OK, I’m ranting. But I frankly don’t quite get it. From the largest government agencies to most municipal or county emergency management departments, to major utilities and corporations the story is the same: if something goes wrong we have to put out a press release–preferably in the first hour.

Sorry, but if this is your plan, you are going to be disappointed.

5 thoughts on “How long will it take to get over the press release thing?”

  1. I like to think of a steady flow of facts as providing the CONTENT of the response: where did it happen, who is responding, what is being deployed, how much is spilled, etc. (4 of the 5 W’s)

    If an organization is providing a stream of concise, short content (tweets, bullet points, FAQs), stakeholders will gather, stay and look for more information from you. If rapid content is not forthcoming, stakeholders will find other sources, and not come back to you.

    If content is flowing regularly and rapidly, you will have the opportunity to provide CONTEXT – broader statements of purpose, process and perspective. These contextual updates replace the ‘Press Release’ and are available to everyone.

    Imagine a press conference or community meeting where presenters could focus on purpose, process and perspective….. because the facts were already out there.

    Imagine stakeholders interested in your perspective instead of being angry you’re not providing information.

    Imagine trusting stakeholders with facts… and imagine them welcoming your context because they believe you are sharing transparently and directly.

  2. Thanks for sharing this Gerald. From a corporate perspective, the barriers are high with regard to breaking through the press-release-only mindset. There exists a very real “marathon effect” in terms of operations managers or even country heads understanding how social media has changed – and continues to change – the crisis communications game. Even with very robust internal crisis training programs and drill opportunities, these new realities are slow to sink in. And that doesn’t even touch the legal approvals that can create significant time uncertainties for getting early communications out the door. But we’re pushing on these issues every day. Blog posts such as yours help me reiterate our teaching points with key internal stakeholder groups, so thanks for helping us nudge the ball forward.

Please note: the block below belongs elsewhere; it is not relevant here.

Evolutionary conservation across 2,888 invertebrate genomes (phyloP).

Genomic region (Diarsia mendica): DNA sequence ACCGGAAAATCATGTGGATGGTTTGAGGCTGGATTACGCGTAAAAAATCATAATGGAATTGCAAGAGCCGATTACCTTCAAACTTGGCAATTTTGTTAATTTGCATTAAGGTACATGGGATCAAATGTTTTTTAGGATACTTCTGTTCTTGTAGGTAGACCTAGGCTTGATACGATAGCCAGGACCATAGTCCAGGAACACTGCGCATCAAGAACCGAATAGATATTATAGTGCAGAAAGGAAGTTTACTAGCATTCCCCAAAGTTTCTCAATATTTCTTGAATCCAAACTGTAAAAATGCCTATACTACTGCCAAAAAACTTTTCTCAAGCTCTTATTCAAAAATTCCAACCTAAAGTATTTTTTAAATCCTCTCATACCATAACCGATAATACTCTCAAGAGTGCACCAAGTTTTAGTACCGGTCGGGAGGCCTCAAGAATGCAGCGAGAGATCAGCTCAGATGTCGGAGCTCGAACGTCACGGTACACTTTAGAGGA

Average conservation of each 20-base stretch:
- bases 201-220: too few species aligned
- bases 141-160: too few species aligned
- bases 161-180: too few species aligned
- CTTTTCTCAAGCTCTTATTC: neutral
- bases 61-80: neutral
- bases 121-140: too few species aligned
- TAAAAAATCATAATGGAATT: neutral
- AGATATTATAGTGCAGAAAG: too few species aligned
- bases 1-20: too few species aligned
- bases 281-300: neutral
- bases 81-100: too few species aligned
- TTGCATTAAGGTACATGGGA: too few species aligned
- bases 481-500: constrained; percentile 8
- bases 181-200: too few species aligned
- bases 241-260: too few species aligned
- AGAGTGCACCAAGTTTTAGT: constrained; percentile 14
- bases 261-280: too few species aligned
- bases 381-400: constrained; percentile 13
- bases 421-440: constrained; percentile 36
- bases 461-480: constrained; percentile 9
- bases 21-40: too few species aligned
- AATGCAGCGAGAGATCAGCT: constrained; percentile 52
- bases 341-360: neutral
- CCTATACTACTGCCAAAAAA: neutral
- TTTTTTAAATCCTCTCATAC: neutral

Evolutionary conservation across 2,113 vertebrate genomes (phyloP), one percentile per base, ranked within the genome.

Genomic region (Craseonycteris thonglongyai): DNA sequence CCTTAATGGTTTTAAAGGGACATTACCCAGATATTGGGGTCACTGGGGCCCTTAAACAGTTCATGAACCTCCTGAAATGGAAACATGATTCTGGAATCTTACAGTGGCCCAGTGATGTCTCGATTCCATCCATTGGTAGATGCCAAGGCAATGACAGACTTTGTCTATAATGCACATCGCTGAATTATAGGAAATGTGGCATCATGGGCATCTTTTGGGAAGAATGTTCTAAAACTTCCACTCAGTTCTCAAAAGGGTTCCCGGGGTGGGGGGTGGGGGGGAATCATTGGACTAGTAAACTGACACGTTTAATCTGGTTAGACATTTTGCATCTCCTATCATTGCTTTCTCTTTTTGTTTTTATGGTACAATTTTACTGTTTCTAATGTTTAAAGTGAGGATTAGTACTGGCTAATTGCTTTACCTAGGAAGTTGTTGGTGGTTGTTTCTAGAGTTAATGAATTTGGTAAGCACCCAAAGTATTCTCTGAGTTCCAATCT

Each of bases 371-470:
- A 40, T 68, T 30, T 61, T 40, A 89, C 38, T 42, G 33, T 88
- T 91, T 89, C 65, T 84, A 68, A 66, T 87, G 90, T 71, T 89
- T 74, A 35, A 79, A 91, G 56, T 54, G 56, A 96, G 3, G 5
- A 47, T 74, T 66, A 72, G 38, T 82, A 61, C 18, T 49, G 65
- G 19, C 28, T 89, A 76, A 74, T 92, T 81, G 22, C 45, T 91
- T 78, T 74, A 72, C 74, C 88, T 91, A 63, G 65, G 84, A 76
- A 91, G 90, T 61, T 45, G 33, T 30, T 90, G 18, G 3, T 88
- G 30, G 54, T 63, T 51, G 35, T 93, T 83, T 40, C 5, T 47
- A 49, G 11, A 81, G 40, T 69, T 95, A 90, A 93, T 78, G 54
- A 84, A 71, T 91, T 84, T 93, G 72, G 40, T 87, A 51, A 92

3. It seems government is leading the way in real time crisis communication. At last night’s security scare in Jacksonville, airport personnel were Tweeting in real time to keep people safe and inform them.

  4. Oh boy, thanks for bringing this whole issue up. I coach small businesses how to do their own publicity and have to break them of the “do a press release” mindset early on. In my experience the people sending out these type of press releases are out of touch as to how they are received. The senders want the press release to be used as is and not be bothered with a lot of pesky questions. In many cases they do not want to hear anything back from the recipients at all. The age of “FAQ” press releases has arrived. I bet most recipients find there is no useful contact information included with the release, they don’t want you to call. I am a fan of sending a few targeted, focused emails designed to open up a dialogue so you can work with the subject matter as it unfolds and guide it through the various systems. OK, thanks again for this. Edward Smith.